Cambridge student from Hong Kong becomes the youngest ever winner of the National Poetry Competition

  • Eric Yip, a first year student studying economics, won the grand prize for his poem ‘Fricatives,’ which navigates the issues of race and migration
  • Run by the UK-based Poetry Society, the competition is an annual event that began in 1978 and is open to poets around the world
Kelly Fung |

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A Cambridge student from Hong Kong became the youngest winner of the National Poetry Competition, one of the world’s most prestigious prizes for poetry. Photo: Shutterstock

A 19-year-old Cambridge undergraduate student from Hong Kong became the youngest winner of the National Poetry Competition, one of the world’s most prestigious prizes for poetry.

Eric Yip, a first year student studying economics at the University of Cambridge, won the prize for his poem Fricatives, which navigates race, migration, oppression and the struggles of those leaving their homes behind to start anew in a foreign country.

“It’s possibly the most surprising thing to ever happen to me. I’ve never had anything published before in a journal, let alone win any competition,” Yip said in a statement released by the Poetry Society. “I’m also honoured to contribute a small part to the growing literary space of Hong Kong poetry, which was carved out piece by piece through the wondrous efforts of many Hong Kong poets I admire.”

Yip’s poem was chosen from 16,729 poems submitted by 7,012 poets in 100 countries. Photo: Poetry Society

The title of the poem, Fricatives, refers to a consonant sound that generates audible friction, such as the sounds “f” and “th” in “free” or “three”. It describes the challenges many migrants face when speaking English as they seek a sense of belonging.

“You almost feel a little bit guilty because when you’re writing in English and when you write about Hong Kong, your home, your own culture, you’re actively engaging in translation,” he told Guardian. “That’s something I’m very conscious about and it’s one of the themes I wanted to explore.”

Yip said he was always interested in the colonial nature of English and how it can be used to “divide and oppress”.

“I also wanted to examine the transformation of my city, as well as accompanying sentiments of anger, frustration, and diasporic guilt,” he said.

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The young poet’s work was selected by judges Fiona Benson, David Constantine and Rachel Long, who chose the piece from 16,729 poems submitted by 7,012 poets in 100 countries. Each poem was read anonymously by the judges.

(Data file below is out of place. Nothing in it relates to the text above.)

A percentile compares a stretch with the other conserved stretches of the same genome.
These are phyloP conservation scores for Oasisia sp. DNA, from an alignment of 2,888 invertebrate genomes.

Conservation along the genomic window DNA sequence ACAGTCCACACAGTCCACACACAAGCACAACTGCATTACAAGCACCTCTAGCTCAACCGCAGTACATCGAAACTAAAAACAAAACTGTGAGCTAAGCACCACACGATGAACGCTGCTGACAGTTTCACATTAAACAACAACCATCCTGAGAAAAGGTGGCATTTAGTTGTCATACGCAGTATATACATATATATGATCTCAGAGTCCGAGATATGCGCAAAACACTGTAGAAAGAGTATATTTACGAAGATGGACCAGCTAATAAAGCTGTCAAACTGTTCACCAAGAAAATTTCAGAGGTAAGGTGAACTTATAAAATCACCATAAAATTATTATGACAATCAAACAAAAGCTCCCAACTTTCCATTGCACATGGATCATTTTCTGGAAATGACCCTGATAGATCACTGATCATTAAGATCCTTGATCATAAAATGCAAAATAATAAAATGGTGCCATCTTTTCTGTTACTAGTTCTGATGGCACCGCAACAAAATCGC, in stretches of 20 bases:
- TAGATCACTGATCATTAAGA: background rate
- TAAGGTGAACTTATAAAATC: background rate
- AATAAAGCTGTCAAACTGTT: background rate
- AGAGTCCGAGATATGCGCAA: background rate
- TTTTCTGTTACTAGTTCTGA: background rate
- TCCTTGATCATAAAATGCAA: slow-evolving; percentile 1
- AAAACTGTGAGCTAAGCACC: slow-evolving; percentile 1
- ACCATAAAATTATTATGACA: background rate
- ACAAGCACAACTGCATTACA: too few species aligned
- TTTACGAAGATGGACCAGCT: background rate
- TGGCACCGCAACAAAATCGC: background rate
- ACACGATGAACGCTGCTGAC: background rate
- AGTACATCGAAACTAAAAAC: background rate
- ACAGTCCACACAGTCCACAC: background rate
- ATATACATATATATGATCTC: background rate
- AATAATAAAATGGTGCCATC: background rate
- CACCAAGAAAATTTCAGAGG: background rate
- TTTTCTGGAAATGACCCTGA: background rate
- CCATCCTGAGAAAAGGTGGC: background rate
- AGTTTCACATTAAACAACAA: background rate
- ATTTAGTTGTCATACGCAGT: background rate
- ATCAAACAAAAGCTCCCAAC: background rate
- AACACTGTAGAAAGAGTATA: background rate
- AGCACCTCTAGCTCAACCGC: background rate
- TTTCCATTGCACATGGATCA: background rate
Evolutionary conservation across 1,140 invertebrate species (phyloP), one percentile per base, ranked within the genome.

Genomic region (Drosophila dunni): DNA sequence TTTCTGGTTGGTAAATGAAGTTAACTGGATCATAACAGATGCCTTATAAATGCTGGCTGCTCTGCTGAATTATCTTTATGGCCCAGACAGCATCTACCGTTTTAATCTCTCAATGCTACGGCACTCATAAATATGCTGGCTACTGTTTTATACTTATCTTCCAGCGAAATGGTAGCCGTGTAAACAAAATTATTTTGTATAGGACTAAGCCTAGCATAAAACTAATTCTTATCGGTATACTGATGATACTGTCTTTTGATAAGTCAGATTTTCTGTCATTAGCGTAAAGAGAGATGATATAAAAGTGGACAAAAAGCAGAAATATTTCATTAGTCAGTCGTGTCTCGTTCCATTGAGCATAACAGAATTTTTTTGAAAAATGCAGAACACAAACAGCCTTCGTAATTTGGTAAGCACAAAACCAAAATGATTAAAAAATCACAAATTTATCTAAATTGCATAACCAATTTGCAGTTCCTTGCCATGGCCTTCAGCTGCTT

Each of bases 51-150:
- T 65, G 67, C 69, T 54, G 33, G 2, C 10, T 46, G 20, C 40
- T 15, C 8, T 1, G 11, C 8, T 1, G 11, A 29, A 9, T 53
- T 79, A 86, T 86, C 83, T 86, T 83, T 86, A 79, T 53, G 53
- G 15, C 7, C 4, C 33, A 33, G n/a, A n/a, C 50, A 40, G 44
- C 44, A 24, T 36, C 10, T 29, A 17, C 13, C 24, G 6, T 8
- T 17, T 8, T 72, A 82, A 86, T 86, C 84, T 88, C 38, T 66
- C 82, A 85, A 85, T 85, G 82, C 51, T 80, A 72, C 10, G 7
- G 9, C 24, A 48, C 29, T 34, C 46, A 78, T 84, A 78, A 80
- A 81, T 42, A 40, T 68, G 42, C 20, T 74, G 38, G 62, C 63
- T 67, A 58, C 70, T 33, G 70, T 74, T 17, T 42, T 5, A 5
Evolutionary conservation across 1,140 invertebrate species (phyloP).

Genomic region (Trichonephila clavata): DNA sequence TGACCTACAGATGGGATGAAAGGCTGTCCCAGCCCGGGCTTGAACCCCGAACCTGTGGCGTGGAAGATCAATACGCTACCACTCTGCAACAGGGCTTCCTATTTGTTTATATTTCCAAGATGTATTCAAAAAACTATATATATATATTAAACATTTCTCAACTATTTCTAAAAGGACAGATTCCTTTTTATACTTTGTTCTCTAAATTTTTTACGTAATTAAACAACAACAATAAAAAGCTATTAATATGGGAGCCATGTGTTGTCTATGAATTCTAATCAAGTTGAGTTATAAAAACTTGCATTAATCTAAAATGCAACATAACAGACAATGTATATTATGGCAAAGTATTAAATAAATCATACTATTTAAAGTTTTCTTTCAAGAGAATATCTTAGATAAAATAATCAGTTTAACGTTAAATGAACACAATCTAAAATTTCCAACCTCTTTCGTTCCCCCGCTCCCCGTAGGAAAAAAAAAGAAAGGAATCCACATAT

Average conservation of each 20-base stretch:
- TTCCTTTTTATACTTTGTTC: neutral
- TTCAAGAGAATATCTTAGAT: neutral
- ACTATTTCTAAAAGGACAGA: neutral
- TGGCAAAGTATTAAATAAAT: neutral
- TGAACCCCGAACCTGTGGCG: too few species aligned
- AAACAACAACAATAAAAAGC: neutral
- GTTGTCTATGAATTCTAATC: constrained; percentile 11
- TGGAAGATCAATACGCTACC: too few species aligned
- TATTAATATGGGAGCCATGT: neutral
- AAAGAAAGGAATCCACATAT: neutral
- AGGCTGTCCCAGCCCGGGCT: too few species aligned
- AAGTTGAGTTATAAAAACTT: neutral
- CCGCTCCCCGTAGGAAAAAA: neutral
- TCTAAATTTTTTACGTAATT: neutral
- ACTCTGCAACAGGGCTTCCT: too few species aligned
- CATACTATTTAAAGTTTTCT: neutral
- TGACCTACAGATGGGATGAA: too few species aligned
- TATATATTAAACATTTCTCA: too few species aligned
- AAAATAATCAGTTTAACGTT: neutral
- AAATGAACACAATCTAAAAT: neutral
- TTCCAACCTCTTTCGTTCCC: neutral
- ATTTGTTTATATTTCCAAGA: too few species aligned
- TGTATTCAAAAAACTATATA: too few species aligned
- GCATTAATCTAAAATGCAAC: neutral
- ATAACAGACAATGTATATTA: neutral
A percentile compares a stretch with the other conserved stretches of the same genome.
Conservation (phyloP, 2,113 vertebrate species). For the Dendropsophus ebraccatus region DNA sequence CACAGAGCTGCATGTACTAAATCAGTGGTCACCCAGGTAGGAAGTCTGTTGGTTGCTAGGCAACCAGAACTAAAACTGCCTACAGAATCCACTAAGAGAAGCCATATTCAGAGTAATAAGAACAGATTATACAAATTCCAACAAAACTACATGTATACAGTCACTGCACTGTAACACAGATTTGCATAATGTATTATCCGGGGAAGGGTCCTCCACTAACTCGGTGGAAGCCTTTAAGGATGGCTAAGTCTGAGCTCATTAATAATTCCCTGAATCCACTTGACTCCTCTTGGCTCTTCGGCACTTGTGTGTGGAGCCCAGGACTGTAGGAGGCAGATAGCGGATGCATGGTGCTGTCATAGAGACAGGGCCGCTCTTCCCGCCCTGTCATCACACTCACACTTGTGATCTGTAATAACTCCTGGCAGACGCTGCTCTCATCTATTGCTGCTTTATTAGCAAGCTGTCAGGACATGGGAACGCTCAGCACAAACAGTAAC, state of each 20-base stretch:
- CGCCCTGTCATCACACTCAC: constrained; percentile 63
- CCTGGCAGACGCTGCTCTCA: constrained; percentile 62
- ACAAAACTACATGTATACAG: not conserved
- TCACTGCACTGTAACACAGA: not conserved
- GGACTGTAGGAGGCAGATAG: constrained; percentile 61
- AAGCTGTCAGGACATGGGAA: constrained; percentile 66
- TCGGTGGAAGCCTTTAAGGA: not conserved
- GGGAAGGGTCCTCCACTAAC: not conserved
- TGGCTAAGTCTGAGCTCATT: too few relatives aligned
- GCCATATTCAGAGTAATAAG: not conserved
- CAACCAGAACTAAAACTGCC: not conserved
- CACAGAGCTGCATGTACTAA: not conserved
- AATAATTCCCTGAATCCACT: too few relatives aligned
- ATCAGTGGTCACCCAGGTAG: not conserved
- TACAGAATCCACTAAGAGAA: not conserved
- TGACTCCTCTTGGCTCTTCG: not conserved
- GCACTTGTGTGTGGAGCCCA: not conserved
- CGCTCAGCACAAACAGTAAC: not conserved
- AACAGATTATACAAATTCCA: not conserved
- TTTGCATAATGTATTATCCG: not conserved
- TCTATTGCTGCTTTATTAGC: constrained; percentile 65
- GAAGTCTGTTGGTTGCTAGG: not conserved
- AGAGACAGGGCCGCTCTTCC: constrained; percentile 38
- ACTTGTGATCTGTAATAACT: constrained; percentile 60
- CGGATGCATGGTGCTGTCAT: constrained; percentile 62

As described by the panel, Frigatives sails “through the murky and treacherous waters of language, race, migration, and of being heard when ‘Nobody wants to listen/ to a spectacled boy with a Hong Kong accent.’”

Benson considered the poem “immensely ambitious and beautifully achieved,” saying it allows readers to put themselves in the shoes of a student who speaks English as a second language. She added that it is “a poem of poise and counterpoise, and is personal, political and acutely musical”.

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Yip received £5,000 (HKD 51,461) for the first prize. Nine other poets also claimed awards, including 92-year-old M.R. Peacocke for her poem Out of School. All 10 poems can be found on the Poetry Society’s website.

Run by the Poetry Society, the National Poetry Competition is an annual poetry prize that began in 1978 in Britain. The competition is open to poets worldwide aged 18 or above. Individuals can submit unpublished poems of up to 40 lines long. Past winners include T.S. Eliot Prize winner Sinéad Morrissey, former Poet Laureate Carol Ann Duffy and Jamaican poet James Berry.

Fricatives by Eric Yip

To speak English properly, Mrs Lee said, you must learn
the difference between three and free. Three men
escaped from Alcatraz in a rubber raft and drowned
on their way to Angel Island. Hear the difference? Try
this: you fought your way into existence. Better. Look
at this picture. Fresh yellow grains beaten
till their seeds spill. That’s threshing. That’s
submission. You must learn to submit
before you can learn. You must be given
a voice before you can speak. Nobody wants to listen
to a spectacled boy with a Hong Kong accent.
You will have to leave this city, these dark furrows
stuffed full with ancestral bones. Know
that death is thorough. You will speak of bruised bodies
skinnier than yours, force the pen past batons
and blood, call it fresh material for writing. Now
they’re paying attention. You’re lucky enough
to care about how the tongue moves, the seven types
of fricatives, the articulatory function of teeth
sans survival. You will receive a good education
abroad and make your parents proud. You will take
a stranger’s cock in your mouth in the piss-slick stall
of that dingy Cantonese restaurant you love and taste
where you came from, what you were made of all along.
Put some work into it, he growls. C’mon, give me
some bite
. Your mother visits one October, tells you
how everyone speaks differently here, more proper.
You smile, nod, bring her to your favourite restaurant,
order dim sum in English. They’re releasing
the students arrested five years ago. Just a tad more
soy sauce please, thank you
. The television replays
yesterday on repeat. The teapots are refilled. You spoon
served rice into your mouth, this perfect rice.
Steamed, perfect, white.

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